Why I am spending more time with Golang

Go has been getting a lot of attention, and for plenty of good reasons. I have been looking for a general-purpose, native complied language that is friendly towards Continuous Delivery/DevOps movements, and Go seems to fit the bill well. I appreciate the philosophy of simplicity, pragmatism and effectiveness.

As a simple test, I wrote a simple microservice that returns the current system time with JSON over HTTP.  Here is the source code:

That’s all. The end product is a native, compiled binary that includes a Web server, JSON serialization components, and everything else to make it happen. The size of the compiled binary is 7.5 megabytes on Linux, 7.4 on Mac OS X. In terms of dependencies, it looks not that different than a ‘Hello, World’ would in C, save for the pthread dependency:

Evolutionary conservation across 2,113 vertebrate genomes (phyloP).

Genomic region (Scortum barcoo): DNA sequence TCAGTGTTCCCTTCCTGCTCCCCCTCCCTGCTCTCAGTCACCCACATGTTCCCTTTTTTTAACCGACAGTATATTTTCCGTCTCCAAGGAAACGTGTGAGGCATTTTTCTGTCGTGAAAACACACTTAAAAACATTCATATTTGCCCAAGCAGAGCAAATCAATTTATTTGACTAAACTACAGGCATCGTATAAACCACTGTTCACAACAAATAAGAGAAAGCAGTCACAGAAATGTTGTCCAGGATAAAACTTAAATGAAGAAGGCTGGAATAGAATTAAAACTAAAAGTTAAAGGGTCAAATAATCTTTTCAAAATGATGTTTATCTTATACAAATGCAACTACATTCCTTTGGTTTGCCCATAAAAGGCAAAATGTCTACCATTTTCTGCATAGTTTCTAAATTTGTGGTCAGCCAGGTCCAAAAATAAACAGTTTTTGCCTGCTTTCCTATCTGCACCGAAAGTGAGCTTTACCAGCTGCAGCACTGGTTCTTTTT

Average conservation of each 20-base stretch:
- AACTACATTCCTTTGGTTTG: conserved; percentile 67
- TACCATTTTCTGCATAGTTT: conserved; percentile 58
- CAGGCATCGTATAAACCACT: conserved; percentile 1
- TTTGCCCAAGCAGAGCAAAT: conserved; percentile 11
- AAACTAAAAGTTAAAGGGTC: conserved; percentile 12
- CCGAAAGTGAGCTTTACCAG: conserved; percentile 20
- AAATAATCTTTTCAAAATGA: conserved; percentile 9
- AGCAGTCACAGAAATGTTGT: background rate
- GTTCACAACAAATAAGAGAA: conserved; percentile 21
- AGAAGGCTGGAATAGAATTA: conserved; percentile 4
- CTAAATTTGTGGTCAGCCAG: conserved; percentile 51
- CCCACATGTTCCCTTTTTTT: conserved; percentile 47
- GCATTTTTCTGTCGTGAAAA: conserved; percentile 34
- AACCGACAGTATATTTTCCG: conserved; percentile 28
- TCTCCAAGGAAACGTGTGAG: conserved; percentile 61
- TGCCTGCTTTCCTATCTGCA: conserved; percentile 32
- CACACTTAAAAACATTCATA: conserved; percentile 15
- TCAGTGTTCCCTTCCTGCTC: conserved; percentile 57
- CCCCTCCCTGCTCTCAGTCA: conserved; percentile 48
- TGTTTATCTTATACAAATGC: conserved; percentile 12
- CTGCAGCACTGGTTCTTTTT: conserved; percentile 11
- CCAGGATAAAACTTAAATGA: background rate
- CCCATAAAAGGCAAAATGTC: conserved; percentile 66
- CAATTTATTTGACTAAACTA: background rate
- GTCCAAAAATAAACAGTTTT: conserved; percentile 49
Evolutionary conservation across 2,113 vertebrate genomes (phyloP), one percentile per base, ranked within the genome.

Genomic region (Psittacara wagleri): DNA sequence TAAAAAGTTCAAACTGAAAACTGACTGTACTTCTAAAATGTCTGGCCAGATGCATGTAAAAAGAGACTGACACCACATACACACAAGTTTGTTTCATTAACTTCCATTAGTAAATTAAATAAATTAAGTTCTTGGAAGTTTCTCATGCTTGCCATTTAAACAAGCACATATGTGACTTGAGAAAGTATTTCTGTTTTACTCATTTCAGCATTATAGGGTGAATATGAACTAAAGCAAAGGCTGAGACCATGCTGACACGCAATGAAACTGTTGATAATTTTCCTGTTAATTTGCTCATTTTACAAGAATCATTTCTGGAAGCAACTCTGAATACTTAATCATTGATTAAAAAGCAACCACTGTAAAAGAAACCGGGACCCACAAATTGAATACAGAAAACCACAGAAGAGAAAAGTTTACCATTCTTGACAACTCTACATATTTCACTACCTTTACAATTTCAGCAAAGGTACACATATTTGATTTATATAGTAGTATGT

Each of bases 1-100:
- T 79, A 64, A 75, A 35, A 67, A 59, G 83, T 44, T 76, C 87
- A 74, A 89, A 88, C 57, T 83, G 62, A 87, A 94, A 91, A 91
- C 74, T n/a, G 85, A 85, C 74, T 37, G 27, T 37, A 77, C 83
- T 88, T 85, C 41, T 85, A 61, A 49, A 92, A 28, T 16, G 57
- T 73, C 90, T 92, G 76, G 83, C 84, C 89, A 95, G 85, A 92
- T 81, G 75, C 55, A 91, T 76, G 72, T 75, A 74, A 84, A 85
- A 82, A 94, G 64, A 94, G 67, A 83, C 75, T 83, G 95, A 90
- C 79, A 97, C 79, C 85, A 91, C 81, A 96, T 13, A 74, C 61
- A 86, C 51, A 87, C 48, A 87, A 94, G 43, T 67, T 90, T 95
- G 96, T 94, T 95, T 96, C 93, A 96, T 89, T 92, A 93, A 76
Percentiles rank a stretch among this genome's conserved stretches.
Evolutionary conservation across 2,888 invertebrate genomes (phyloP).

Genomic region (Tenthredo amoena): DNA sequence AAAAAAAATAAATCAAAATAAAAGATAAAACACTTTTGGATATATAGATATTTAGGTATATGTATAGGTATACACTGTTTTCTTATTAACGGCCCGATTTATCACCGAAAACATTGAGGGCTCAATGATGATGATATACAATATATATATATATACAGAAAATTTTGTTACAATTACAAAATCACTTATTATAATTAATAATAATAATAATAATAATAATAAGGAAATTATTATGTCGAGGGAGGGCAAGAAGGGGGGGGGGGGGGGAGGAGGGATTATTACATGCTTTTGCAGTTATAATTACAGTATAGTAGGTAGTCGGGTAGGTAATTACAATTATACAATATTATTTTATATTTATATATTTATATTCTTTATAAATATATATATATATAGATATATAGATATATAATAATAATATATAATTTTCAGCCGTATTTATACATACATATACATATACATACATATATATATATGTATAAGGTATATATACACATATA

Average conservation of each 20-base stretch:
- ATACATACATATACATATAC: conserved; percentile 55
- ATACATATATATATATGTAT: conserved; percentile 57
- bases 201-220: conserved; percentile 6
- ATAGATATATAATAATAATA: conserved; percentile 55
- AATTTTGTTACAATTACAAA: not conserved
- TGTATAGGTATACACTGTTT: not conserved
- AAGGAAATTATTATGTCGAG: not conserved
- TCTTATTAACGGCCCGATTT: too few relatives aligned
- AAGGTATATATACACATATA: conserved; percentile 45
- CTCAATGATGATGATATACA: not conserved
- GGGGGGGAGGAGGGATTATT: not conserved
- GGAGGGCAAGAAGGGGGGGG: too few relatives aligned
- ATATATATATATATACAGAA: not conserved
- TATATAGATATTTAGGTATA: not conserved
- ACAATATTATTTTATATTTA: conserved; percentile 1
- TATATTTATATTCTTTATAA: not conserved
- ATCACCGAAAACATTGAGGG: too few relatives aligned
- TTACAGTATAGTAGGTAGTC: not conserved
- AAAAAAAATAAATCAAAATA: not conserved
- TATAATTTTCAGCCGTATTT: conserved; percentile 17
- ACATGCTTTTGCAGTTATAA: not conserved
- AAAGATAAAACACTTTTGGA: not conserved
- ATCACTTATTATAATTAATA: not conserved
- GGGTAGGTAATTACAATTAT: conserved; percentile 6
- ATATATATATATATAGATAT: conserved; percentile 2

That’s it. Again – that’s it.

Golang delivers language-level and binary packaging simplicity. In relation to source code and configuration, there isn’t much fluff whatsoever. Compare and contrast that with a typical Java-based implementation, for instance. The binary itself is similarly compact. At 7.5 MB, that is virtually nothing when, once again, compared to a typical Java based service implementation – a JRE, Tomcat, Spring framework and all the other minimally required usual suspects. Deployment with Golang is simple and faster.

Of course, there are some rough edges to Golang, like anything else under the Sun. For instance, see this great write up from UpGuard, particularly the part describing some idiosyncratic behavioral patterns with non-range limited slices (https://play.golang.org/p/nk1dMk2DV-).

Overall, color me a believer. More to come.

P.S. You are welcome to download the source code above here: https://github.com/ibondare/gotime

Or if you have Go and Git installed:

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